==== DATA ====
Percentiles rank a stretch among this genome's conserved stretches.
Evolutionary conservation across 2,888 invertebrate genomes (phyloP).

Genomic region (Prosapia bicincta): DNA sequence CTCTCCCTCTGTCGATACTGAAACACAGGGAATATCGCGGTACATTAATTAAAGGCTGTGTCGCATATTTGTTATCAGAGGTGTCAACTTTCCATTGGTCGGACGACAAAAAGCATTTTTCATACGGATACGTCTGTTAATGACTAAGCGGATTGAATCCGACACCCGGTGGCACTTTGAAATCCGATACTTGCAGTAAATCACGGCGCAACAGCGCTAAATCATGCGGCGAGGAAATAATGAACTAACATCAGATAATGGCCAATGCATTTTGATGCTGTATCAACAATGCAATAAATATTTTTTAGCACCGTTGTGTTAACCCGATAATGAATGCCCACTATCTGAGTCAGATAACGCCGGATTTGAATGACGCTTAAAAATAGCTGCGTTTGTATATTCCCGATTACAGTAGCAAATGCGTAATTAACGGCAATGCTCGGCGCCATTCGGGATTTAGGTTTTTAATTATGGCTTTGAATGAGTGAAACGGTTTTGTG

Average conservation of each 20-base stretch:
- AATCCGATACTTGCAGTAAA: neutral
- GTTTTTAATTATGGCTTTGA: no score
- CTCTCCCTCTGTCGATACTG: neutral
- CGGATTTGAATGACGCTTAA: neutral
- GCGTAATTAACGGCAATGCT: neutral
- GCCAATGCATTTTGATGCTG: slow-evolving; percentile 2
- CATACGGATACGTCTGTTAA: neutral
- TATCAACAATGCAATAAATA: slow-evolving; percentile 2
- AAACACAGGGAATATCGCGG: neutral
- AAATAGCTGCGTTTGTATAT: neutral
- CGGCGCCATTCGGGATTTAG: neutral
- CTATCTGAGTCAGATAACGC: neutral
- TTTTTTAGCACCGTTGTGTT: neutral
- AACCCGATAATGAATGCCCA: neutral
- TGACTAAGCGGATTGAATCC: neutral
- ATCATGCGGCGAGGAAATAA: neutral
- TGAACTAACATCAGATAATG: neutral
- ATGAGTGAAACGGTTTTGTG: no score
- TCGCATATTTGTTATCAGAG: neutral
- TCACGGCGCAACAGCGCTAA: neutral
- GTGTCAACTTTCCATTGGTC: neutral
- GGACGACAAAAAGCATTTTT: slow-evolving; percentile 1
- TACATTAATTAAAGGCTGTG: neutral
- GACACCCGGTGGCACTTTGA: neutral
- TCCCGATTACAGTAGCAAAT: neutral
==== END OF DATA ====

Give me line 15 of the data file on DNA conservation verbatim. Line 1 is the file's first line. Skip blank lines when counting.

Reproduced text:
- CGGCGCCATTCGGGATTTAG: neutral